With the world's biodiversity being lost at an alarming rate, Alexandre Antonelli, Director of Science at the Royal Botanic Gardens, Kew, has made it his life's mission to protect it. He is a bio-geographer revealing how changes to the Earth's landscape, such as the formation of mountain ranges and rainforests, leads to the evolution of new species and causes plants, fungi and animals to move around the world.
His work is a masterclass in joined-up thinking, bringing together different fields of research by starting conversations between scientists who would rarely talk to one another. Together, they paint a more holistic picture of how our planet's biodiversity has developed in the hope of informing how we can protect it in the future.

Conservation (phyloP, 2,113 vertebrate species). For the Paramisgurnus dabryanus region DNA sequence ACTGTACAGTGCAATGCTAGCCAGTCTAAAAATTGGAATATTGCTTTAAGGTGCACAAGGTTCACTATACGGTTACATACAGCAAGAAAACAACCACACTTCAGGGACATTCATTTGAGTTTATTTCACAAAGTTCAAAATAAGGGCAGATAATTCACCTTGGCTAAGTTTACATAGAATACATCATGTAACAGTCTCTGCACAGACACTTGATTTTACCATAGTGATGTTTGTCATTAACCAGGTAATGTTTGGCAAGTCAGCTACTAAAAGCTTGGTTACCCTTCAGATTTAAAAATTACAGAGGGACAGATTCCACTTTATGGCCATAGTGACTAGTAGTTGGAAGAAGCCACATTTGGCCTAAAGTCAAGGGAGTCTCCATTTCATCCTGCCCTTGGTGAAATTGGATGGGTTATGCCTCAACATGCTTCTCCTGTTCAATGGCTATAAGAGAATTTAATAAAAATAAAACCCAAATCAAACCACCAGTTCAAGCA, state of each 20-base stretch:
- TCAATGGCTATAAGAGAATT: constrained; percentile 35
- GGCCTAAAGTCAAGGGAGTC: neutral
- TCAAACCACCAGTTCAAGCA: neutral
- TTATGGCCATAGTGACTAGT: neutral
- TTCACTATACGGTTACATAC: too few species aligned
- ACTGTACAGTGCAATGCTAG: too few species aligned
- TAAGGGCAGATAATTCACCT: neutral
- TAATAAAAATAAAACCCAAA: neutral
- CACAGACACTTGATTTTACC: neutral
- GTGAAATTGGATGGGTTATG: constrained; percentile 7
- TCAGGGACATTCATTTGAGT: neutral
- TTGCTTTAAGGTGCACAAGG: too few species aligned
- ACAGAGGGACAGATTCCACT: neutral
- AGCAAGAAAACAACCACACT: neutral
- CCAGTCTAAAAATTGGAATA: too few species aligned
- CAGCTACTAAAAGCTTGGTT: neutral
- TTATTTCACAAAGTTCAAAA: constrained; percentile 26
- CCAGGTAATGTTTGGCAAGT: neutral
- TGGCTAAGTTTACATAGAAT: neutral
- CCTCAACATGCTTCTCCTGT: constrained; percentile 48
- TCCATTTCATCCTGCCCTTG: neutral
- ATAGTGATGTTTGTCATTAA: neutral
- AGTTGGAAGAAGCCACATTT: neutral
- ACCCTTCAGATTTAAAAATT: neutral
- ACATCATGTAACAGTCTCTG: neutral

Alex tells presenter Jim Al-Khalili about a life spent in the wild, beginning with his earliest memories of growing up in Brazil cataloguing life in the Atlantic Rainforest. That passion is still with him today. We've only scratched the surface of understanding what lives here on Earth, he says, more than 4,000 new species are found every year. Alex is passionate that we need to speed up the rate at which we document the richness of life, arguing if we don't identify what there is we can't protect it.
Presented by Jim Al-Khalili
Produced by Tom Bonnett
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